Following is the full text of the speech delivered by the Director of Information Technology Services, Mr Lau Kam-hung, at a seminar on eXtensible Markup Language today (October 25):
Mr Yung, Ladies and Gentlemen,
I have great pleasure in welcoming you to this seminar which focuses on a very important standard developed by the World Wide Web Consortium and its strategic applications. The eXtensible Markup Language, or XML in short, has been considered as an ideal tool for developing e-commerce applications, by providing a common language for defining different types of structured data to be exchanged over the Internet and processed by other user-defined languages. Gartner Group estimates that XML technology will be used by 75 per cent of e-business systems by 2002.
XML is a key enabling technology that will enhance the way businesses are conducted over the Internet. It is also a good example of how an open industry standard could accelerate the take up rate of technologies. If we look back at the history of computing, we will notice that there has been a continuous evolution of technologies, and by that I include protocols and standards, during the past 30 years. We will also notice that every now and then a technology breakthrough could bring out very substantial changes in the way technologies are used. When the APRAnet, which was the precursor to the Internet, was first implemented in 1969, it only consisted of 4 nodes and used a proprietary communications protocol. Subsequently, TCP/IP was developed as a common communication protocol allowing different computers to communicate over open networks. The term "Internet" was first introduced in 1974 in a research paper describing how TCP/IP would work. More recently, technologies such as the Hypertext Markup Language and the browsers have popularised the Internet on a global scale. According to industry estimates, there are now over 300 million Internet users, 6.4 million servers and 4.5 million web sites world-wide. The Internet has become part of our everyday lives. It has revolutionised itself into a global information super-highway allowing us to send and receive electronic mails, browse information and purchase goods and services online from sources all over the world. The exponential growth of the use of the Internet has been brought about by a number of technology breakthroughs which led to mass adoption. XML could well prove to be one of these. I am sure this seminar will provide you with a lot of insight in considering its applications.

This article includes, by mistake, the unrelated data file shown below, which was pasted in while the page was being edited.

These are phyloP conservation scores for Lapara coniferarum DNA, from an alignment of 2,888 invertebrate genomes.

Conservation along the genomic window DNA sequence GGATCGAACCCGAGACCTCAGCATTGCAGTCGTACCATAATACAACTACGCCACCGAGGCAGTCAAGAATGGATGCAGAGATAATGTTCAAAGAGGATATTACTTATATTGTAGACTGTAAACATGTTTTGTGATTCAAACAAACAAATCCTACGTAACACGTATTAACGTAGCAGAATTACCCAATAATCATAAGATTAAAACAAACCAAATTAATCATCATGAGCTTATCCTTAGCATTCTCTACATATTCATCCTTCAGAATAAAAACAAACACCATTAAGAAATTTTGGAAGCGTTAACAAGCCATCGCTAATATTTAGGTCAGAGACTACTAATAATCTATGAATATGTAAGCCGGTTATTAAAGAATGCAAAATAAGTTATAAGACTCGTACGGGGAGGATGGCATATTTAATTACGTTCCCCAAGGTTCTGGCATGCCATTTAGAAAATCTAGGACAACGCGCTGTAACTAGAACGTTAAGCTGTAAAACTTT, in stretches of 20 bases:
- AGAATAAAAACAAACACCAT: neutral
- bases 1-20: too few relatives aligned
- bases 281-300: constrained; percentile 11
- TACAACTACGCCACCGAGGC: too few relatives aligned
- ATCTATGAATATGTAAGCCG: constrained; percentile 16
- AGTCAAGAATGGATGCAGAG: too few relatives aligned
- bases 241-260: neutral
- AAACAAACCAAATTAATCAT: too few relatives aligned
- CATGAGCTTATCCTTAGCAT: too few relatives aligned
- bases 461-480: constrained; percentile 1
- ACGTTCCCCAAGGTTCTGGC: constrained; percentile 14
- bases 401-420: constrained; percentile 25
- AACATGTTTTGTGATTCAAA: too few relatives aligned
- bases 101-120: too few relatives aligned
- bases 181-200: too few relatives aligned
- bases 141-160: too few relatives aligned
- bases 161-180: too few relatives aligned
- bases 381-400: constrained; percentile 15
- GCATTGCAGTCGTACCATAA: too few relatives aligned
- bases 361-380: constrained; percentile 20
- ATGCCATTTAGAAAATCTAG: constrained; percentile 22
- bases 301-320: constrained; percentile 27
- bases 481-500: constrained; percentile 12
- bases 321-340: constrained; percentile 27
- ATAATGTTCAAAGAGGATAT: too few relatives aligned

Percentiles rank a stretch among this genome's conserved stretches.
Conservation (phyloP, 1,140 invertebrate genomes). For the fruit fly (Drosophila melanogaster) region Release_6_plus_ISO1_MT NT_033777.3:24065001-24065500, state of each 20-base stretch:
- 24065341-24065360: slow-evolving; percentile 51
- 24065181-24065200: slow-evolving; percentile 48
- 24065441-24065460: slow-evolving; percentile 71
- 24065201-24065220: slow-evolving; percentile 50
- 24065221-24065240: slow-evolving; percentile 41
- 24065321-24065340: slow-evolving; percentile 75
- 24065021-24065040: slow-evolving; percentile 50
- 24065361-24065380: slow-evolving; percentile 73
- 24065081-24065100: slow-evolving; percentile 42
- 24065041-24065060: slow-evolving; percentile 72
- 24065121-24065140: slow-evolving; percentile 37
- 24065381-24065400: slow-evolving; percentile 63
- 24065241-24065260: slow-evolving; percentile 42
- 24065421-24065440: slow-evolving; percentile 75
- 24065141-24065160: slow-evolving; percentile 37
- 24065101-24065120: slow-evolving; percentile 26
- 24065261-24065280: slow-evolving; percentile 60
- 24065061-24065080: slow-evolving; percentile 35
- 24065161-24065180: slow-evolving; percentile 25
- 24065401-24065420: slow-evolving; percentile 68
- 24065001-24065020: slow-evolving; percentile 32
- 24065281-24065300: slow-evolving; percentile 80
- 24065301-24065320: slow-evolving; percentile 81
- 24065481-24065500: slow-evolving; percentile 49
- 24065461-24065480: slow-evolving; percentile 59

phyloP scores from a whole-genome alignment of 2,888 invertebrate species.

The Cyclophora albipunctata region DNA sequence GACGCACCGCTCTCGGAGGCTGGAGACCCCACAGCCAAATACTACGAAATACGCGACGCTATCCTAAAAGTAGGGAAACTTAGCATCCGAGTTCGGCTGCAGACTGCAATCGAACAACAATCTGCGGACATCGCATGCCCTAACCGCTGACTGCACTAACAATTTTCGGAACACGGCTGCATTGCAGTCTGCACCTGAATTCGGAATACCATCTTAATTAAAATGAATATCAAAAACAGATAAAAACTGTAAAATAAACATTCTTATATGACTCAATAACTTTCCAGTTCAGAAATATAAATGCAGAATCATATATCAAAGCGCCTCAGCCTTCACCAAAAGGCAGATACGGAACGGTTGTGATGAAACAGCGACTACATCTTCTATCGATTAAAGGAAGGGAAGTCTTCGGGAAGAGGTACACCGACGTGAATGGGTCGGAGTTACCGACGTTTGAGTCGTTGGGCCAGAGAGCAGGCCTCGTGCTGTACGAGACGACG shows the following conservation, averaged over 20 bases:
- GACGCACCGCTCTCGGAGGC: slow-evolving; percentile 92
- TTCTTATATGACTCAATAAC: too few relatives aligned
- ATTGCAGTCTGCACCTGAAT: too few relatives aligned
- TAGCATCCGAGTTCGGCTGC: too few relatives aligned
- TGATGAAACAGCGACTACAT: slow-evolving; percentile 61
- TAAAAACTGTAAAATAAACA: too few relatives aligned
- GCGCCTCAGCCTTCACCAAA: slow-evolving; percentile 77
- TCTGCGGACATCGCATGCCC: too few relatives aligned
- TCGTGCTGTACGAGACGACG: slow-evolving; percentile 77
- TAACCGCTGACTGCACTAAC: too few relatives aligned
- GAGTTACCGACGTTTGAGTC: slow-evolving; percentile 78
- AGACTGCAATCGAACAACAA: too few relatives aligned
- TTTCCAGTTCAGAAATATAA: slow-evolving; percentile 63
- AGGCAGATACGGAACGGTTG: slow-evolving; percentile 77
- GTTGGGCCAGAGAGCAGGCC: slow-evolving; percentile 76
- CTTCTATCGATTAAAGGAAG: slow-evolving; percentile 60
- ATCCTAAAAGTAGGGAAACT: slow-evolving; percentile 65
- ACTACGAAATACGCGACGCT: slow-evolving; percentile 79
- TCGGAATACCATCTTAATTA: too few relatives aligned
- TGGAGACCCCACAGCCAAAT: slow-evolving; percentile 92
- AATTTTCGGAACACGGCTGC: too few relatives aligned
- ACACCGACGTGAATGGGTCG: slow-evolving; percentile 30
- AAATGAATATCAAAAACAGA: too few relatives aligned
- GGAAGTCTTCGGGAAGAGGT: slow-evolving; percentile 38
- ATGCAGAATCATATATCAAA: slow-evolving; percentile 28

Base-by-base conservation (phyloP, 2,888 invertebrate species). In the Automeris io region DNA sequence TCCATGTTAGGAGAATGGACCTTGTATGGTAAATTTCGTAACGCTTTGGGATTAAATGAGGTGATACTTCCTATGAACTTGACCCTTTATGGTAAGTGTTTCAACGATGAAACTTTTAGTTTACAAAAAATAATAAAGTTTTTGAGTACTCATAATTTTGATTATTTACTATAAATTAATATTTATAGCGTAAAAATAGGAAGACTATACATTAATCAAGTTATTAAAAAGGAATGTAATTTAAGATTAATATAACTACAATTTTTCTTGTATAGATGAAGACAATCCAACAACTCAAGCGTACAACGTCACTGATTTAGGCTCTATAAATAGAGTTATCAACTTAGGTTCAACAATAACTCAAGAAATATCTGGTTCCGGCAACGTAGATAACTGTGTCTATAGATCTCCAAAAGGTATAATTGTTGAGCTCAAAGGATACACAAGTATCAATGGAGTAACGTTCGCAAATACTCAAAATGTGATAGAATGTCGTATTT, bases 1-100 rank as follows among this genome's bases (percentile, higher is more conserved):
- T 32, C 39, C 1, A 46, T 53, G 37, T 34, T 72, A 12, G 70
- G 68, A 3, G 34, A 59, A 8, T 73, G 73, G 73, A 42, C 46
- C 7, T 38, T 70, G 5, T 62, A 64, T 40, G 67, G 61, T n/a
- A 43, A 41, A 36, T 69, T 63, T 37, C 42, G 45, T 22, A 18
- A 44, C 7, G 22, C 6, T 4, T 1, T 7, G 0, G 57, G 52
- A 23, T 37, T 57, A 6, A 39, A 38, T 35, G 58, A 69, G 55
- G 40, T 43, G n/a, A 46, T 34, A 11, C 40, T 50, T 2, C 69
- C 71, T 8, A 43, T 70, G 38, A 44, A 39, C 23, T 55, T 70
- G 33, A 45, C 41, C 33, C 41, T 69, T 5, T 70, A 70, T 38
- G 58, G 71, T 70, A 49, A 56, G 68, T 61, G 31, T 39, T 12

The Government encourages our information technology (IT) community to embrace new technologies, especially those that can be deployed over open and common platforms. Under our "Digital 21" IT Strategy, the Government aims at enhancing and promoting Hong Kong's information infrastructure and services so as to make Hong Kong a leading digital city in the globally connected world of the 21st century. To achieve that aim, an important element is for our IT practitioners to adopt the latest and advanced IT tools and techniques and to apply them in the development of value adding business applications. Therefore, it is very encouraging and timely that the Hong Kong Productivity Council has organised this XML seminar today to arouse interest and to facilitate exchange of ideas on the creative use of the technology.
As you may be aware, the Government will launch the first phase of the Electronic Service Delivery (ESD) scheme before the end of this year. Under this scheme, selected services from government departments and public agencies will be available for use by members of the public over the Internet and at public information kiosks. XML is an important component which has been used to develop the information systems that make up the ESD scheme.
The versatility of the XML standard has also enabled us to put in place an initiative of converting commonly used Government forms into electronic forms for a variety of processing applications. More importantly, forms that are so developed will facilitate the wider use of our public key infrastructure by enabling digital signatures and electronic submission.
As Hong Kong strives to be a leading digital city in the new economy, we need to foster a culture in the community that welcomes the exploitation of new technologies. I would like to wish the seminar every success and I'm sure participants will find this seminar an informative and rewarding experience.
End/Wednesday, October 25, 2000